Villar sustained an even more humiliating defeat in another encounter which exhibits the elasticity of inquisitorial jurisdiction. A young man named Antonio de Arpide y Ulloa (possibly of kin to Inquisitor Ulloa) came to Lima, with orders to admit him to a “lance” in the lancers of the guard, which was accordingly done. Ulloa appointed him fiscal of the tribunal, although,{376} according to the Visitador Prado, he was naturally ill-conditioned, a youth in all things, careless in his office, and it was a scandal to see a fiscal wearing the garments of a layman. Villar thereupon discharged him from the guard, replacing him with Don Luis de Nevares, for the sufficient reason that the two positions were incompatible and that no one could enjoy two salaries. Arpide petitioned the tribunal for relief; as its official he was entitled to its fuero and the viceroy had no authority over him. The tribunal confirmed this view; the viceroy had no right to dismiss him, and it ordered, under a penalty of a thousand pesos, the officers of the guard to strike from the rolls the name of Nevares and replace that of Arpide, to whom the salary must be paid. The officers represented that they were under the viceroy’s orders, when they were told that they had thus incurred excommunication and the penalty. The affair was put into the shape of a suit between Arpide and Nevares, in which the tribunal of course gave a decision in favor of the former and, when the latter appealed the Suprema, it refused to allow the appeal.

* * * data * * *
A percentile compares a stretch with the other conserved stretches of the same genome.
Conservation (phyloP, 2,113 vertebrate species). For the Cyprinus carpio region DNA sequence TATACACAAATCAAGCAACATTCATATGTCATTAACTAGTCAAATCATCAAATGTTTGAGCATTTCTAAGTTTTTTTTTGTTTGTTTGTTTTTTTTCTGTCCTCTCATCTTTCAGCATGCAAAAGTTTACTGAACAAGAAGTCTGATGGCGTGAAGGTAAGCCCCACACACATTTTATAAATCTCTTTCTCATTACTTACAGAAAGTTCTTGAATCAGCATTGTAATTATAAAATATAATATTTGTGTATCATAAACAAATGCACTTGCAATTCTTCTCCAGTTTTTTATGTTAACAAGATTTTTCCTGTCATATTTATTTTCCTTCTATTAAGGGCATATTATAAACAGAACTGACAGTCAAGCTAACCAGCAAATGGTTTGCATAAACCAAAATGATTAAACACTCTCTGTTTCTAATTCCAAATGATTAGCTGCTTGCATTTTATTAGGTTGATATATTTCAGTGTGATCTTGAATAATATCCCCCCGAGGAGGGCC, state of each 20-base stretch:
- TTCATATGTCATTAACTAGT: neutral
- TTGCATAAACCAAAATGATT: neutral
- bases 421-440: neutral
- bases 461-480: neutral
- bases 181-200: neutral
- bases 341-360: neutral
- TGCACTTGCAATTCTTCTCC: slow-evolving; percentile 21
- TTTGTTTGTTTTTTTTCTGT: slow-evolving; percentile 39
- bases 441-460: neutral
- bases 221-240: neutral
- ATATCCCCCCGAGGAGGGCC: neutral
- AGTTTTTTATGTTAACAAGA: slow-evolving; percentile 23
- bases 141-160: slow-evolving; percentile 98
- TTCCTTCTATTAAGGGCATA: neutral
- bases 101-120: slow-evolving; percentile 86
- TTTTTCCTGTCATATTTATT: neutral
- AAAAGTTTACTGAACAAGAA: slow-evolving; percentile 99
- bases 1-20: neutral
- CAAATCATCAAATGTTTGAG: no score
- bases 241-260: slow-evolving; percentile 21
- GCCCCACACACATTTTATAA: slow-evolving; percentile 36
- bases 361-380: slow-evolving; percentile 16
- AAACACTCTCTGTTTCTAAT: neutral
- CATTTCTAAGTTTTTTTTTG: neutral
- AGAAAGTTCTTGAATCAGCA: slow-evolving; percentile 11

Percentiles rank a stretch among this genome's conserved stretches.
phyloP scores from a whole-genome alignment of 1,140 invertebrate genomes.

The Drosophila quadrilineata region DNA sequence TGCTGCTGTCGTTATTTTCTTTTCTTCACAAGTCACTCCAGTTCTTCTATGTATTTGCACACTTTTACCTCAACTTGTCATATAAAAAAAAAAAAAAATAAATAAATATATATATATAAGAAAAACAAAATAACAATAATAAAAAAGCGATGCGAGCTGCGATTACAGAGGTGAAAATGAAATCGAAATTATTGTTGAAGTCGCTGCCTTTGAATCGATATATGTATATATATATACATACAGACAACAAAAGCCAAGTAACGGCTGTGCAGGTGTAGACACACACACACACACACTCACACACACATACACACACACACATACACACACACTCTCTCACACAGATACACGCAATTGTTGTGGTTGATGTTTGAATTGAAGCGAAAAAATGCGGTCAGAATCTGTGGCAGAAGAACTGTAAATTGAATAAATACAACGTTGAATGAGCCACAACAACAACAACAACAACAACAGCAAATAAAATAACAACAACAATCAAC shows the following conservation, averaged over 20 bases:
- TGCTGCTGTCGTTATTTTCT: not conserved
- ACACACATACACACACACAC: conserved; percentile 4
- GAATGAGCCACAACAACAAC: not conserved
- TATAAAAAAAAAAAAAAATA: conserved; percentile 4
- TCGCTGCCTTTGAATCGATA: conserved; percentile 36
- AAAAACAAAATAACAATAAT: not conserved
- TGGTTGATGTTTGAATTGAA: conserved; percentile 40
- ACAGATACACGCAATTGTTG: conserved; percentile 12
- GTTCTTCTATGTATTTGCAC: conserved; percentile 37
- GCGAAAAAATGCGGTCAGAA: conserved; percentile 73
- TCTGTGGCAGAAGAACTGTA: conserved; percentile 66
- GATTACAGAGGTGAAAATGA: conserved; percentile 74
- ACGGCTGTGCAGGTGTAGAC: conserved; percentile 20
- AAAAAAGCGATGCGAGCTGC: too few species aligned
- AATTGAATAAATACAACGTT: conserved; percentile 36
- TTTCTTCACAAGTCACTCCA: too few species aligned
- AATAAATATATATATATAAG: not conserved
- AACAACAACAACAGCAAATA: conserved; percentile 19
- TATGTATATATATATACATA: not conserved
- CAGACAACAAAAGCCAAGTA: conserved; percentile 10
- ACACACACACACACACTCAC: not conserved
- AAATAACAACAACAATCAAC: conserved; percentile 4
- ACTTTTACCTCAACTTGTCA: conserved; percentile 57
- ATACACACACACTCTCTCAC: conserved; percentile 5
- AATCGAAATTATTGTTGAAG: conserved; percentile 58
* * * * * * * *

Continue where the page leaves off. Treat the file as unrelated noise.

There was another source of trouble in the case of Dr. Salinas, a man of evil reputation, who was appointed advocate of prisoners. Previous to this appointment he had uttered disparaging remarks about the viceroy, and had a quarrel with his secretary Juan Bello. Villar procured the assent of Ruiz de Prado and arrested Salinas, prosecuted him and subjected him to severe torture in the course of the trial. Then the tribunal interfered and Villar surrendered him and all the papers. This did not satisfy Ulloa and Prado, who forgot their mutual strife and united to give the viceroy a final blow, as his five years’ term of service was drawing to an end. Formal proceedings were commenced against him. September 26, 1589, Arpide as fiscal presented his clamosa or indictment, representing that Villar had always been disaffected to the Inquisition, had talked against it, had impeded it and had diminished its authority as far as he could. In the case of his secretary, Juan Bello, he had sent a threatening message; at the auto of November 30, 1587, he had{377} invented means to deprive it of the services of its officials; as soon as Dr. Salinas received an appointment, he had prosecuted him for trifling words uttered long before; in the case of Gabriel Martínez de Esquivel, familiar in Huanuco, he had ordered him to report forthwith in Spain to the Council of Indies and, when asked by the tribunal for his reasons, he had made an offensive reply; he had even made investigations against the persons and reputations of the inquisitors themselves. From all this, which was notorious, it followed that he had incurred the pains and censures provided by the bull Si de protegendis of Pius V (April 1, 1569), against all who offend or despise the officials of the Inquisition, wherefore the tribunal was asked to declare him to have incurred these censures, notwithstanding any absolution ad cautelam which he might have obtained, so that he might serve as an example to all Christian people of their obligation to respect and reverence everything connected with the Holy Office.